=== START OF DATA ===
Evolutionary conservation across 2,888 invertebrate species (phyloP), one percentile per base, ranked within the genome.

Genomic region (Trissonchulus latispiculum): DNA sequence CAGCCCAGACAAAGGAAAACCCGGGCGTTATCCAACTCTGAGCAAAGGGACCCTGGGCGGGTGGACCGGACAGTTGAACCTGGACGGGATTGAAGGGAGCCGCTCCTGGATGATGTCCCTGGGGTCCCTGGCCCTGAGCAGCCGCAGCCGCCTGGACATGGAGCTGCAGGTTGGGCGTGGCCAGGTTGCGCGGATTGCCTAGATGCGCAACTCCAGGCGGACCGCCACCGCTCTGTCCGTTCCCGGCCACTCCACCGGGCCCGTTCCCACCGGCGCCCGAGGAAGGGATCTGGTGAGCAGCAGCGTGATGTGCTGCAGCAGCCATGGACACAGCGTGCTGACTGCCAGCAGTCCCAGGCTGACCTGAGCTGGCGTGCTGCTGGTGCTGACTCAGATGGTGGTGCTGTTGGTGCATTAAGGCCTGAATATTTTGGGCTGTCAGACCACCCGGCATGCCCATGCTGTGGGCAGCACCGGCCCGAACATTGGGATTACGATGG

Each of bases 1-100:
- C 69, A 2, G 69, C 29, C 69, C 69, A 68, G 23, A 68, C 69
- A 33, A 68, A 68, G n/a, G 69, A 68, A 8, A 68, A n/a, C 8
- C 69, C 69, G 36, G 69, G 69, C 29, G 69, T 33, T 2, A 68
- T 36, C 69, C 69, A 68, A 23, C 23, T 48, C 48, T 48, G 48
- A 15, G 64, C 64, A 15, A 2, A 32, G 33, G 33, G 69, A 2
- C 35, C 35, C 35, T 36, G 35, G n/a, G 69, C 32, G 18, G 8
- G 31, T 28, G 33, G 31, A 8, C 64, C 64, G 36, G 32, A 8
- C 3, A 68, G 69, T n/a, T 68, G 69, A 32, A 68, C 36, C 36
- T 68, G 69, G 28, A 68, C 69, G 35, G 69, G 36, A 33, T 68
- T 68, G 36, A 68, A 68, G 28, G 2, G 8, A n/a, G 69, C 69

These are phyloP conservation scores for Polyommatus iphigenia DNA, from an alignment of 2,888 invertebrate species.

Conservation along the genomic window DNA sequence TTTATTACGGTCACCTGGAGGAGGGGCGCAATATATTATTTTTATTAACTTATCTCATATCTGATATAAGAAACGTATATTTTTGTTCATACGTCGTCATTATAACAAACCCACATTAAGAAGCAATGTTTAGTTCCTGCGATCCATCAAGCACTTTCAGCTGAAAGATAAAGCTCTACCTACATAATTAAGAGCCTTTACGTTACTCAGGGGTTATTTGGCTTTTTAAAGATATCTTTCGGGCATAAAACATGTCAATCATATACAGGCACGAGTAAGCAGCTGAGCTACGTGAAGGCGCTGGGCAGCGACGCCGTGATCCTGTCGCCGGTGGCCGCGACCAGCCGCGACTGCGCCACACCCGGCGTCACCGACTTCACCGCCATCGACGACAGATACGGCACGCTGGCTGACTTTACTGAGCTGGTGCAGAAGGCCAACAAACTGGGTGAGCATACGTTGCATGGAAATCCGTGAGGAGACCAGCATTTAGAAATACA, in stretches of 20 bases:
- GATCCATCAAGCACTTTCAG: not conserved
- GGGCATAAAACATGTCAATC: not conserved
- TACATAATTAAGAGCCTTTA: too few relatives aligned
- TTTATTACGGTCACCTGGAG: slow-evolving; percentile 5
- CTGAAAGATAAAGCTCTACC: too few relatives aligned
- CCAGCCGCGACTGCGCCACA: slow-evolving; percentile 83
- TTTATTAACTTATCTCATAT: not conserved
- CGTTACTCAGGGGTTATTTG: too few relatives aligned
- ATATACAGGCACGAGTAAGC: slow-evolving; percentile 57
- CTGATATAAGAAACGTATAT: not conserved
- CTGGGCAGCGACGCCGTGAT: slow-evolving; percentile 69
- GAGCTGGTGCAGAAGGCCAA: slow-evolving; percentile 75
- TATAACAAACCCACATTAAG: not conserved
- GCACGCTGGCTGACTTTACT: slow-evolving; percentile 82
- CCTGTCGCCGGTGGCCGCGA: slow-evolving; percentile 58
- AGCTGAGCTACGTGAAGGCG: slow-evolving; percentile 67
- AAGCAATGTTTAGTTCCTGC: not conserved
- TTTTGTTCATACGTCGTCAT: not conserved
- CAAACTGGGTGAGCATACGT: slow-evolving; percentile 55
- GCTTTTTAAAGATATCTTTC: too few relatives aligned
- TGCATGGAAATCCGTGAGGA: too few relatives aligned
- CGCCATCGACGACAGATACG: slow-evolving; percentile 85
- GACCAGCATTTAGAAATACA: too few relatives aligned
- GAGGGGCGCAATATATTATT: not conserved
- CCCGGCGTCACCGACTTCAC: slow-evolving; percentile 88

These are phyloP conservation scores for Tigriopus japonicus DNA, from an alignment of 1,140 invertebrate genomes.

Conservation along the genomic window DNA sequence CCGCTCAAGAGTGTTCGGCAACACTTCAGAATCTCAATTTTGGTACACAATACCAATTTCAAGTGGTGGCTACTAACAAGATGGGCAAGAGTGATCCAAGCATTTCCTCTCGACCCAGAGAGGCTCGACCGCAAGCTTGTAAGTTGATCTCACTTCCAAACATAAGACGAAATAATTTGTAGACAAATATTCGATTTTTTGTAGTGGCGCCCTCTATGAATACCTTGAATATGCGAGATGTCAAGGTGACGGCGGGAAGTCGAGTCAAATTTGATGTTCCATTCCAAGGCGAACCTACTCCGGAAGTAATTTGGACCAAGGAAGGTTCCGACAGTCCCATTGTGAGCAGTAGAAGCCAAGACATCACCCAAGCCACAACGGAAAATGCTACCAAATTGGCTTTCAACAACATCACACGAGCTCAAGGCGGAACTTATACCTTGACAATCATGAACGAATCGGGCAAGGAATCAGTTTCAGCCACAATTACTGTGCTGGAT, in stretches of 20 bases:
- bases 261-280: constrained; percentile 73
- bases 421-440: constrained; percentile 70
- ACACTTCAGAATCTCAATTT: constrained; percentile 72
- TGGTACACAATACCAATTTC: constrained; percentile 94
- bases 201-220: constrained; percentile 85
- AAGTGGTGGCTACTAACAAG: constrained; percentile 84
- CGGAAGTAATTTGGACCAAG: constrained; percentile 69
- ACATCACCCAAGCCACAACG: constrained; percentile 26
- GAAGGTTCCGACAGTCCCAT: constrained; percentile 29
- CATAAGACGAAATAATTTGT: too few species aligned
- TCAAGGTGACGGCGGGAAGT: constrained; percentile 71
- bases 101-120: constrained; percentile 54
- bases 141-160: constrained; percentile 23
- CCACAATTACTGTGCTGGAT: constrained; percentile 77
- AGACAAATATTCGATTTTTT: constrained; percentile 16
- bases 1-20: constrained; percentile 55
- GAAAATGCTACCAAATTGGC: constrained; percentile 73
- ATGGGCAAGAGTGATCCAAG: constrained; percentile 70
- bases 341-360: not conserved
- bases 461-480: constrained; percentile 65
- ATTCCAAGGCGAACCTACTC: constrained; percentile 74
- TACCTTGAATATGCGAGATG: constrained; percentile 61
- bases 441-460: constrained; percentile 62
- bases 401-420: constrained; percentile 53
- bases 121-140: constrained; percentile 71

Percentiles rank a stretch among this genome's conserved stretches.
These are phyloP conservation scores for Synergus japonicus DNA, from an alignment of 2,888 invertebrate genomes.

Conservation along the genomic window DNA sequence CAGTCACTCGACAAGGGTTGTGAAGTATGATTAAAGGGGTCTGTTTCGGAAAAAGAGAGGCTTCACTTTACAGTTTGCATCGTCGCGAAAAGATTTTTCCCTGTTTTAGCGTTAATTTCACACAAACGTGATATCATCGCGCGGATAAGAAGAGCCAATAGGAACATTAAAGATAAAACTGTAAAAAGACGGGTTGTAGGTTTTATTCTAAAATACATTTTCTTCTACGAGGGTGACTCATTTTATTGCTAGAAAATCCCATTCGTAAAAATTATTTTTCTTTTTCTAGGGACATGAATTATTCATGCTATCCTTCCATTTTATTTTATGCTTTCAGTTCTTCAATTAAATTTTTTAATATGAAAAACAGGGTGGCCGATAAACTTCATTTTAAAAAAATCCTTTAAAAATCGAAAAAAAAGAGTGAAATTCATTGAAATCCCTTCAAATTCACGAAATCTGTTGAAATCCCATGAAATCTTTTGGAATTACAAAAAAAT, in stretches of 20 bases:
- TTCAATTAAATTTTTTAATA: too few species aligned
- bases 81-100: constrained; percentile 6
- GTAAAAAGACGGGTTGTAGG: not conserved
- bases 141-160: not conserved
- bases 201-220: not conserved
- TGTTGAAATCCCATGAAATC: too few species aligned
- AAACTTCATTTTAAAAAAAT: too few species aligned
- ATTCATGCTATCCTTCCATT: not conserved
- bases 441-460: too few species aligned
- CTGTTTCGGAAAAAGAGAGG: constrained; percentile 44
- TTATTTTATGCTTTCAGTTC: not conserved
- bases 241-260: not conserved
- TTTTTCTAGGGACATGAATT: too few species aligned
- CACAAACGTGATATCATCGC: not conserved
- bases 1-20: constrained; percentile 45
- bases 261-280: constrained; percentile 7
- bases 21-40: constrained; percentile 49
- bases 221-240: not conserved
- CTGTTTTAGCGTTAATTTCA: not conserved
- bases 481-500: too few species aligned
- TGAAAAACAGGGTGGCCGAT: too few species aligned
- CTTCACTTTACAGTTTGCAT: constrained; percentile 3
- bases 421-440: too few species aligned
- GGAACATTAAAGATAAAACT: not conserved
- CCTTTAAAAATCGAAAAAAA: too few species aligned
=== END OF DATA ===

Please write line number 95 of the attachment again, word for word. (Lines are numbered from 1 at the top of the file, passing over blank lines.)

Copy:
- CCTTTAAAAATCGAAAAAAA: too few species aligned